Living in Ellipsis: On Biopolitics and the Attachment to Life
Wednesday, October 15, 2014
5:00 to 7:00 p.m.
Location: Collaboratory, 2nd Floor, Scott Library
This talk is located in a shattered, formally inconsistent, yet intelligible zone defined by being in life without wanting the world. Reading with Claudia Rankine (Don’t Let Me Be Lonely), the novel and film of A Single Man (Christopher Isherwood, 1964; Tom Ford, 2009), and Harryette Mullen (Sleeping with the Dictionary (2002), it describes an aesthetics and a subjectivity shaped on one side by suicide and on the other by a life drive that is also, paradoxically, negative, in that it turns toward life by turning away from the world of injury, negation, and contingency that endure as an defining presence for biopolitical subjects. It suggests attending to and developing a dissociative poetics. The talk will be less abstract than this abstract.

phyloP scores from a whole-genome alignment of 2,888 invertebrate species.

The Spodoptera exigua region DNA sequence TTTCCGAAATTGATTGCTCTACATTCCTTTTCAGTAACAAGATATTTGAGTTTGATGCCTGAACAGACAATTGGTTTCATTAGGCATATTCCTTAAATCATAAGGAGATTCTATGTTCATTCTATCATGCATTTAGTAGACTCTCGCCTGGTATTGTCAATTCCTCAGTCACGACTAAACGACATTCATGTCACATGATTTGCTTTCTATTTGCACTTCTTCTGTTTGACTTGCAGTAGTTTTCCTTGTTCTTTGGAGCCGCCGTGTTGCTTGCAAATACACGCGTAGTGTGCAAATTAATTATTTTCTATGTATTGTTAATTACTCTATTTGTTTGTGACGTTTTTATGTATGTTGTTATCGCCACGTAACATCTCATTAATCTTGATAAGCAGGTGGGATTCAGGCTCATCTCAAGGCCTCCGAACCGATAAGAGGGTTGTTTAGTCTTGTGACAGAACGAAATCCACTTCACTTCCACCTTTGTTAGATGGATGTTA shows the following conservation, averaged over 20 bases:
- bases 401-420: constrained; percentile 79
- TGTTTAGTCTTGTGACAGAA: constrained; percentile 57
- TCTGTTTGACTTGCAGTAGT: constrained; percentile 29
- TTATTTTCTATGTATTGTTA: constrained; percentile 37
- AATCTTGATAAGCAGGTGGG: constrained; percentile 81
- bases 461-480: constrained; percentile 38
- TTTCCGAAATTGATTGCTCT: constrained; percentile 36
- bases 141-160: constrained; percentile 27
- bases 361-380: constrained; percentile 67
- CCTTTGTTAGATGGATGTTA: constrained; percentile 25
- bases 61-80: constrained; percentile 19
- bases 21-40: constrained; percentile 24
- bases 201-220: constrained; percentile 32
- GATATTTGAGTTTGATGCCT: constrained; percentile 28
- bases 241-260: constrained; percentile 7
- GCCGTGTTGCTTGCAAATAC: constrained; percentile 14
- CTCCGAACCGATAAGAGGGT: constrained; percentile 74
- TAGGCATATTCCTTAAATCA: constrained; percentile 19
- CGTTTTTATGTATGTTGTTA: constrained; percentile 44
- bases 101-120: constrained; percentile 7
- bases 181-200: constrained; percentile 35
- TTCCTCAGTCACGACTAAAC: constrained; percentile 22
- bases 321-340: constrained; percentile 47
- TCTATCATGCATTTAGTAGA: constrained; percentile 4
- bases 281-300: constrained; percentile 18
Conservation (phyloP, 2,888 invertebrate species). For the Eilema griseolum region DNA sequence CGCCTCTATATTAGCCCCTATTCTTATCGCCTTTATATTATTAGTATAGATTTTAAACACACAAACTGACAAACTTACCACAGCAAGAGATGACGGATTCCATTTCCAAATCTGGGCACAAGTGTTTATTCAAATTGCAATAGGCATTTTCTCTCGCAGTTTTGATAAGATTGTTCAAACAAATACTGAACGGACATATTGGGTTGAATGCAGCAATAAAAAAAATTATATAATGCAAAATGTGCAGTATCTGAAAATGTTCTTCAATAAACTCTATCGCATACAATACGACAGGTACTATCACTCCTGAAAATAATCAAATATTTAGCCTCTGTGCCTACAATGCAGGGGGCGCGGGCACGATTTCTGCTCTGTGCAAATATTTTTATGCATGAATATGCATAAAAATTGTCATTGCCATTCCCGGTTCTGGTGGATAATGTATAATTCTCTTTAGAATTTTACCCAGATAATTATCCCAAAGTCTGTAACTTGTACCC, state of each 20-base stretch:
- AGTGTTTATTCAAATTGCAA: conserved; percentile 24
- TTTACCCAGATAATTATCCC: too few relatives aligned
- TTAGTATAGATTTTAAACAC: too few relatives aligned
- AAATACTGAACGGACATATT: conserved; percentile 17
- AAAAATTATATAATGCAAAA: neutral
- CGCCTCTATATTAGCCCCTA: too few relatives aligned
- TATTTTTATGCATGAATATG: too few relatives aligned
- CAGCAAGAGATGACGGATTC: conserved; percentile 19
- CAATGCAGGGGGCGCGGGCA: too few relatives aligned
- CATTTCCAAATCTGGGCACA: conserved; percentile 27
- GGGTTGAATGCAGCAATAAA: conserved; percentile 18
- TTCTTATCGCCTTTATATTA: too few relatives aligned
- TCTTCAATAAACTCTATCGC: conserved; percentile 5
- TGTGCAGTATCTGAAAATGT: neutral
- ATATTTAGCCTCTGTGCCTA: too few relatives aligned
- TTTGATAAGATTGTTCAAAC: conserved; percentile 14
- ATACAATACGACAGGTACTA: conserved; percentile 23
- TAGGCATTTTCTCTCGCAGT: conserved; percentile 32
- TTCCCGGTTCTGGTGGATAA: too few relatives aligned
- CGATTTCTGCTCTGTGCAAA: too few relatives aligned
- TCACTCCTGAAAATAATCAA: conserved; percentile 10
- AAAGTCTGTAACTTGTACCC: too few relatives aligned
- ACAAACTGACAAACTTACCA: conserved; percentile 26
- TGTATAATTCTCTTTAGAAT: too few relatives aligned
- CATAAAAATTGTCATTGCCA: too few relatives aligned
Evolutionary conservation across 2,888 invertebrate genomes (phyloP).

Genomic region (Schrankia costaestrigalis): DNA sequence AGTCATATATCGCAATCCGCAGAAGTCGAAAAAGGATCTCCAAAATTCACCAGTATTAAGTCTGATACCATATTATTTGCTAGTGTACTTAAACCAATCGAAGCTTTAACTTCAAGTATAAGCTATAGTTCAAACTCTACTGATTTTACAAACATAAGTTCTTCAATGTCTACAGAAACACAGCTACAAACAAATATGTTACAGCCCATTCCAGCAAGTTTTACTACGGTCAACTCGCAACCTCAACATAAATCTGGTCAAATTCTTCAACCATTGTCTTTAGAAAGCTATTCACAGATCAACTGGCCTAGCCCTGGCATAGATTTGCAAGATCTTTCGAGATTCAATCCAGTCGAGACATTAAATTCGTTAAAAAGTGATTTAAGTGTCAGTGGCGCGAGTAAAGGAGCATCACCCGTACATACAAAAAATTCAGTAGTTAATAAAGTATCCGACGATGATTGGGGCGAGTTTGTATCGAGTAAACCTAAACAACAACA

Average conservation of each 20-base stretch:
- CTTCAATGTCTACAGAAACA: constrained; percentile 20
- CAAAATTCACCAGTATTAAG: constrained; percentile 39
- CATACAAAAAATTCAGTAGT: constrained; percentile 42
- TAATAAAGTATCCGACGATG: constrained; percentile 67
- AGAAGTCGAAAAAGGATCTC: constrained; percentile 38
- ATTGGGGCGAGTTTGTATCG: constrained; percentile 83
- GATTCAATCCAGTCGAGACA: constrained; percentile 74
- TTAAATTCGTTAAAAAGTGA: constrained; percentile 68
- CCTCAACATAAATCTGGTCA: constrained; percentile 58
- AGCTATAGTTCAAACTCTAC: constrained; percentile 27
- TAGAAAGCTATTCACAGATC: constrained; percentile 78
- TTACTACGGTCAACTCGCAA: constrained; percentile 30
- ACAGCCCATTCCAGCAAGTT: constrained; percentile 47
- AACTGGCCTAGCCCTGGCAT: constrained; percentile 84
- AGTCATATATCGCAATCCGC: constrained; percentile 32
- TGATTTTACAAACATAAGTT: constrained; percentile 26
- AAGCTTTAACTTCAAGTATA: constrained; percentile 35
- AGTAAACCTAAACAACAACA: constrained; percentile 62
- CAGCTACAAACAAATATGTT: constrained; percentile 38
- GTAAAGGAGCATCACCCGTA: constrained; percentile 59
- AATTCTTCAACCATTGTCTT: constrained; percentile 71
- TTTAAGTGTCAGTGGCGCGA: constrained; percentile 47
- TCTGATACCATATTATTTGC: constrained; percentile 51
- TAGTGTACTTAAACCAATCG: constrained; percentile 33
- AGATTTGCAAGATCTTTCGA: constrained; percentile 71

Lauren Berlant teaches at the University of Chicago, where she is the George M. Pullman Distinguished Service Professor in the Department of English Language and Literature. Her national sentimentality trilogy—The Anatomy of National Fantasy (1991), The Queen of America Goes to Washington City: Essays on Sex and Citizenship (1997), and The Female Complaint: The Unfinished Business of Sentimentality in American Culture (2008)—morphed into a quartet, with Cruel Optimism (2011), that addresses transnational precarious publics and the aesthetics of affective adjustment in the contemporary United States and Europe. Her interest in affect, aesthetics, and politics is also expressed in the edited volumes Intimacy (2000), Compassion (2004), and On the Case (Critical Inquiry, 2007). Her most recent books are Desire/Love (2012) and, with Lee Edelman, Sex, or the Unbearable (2014).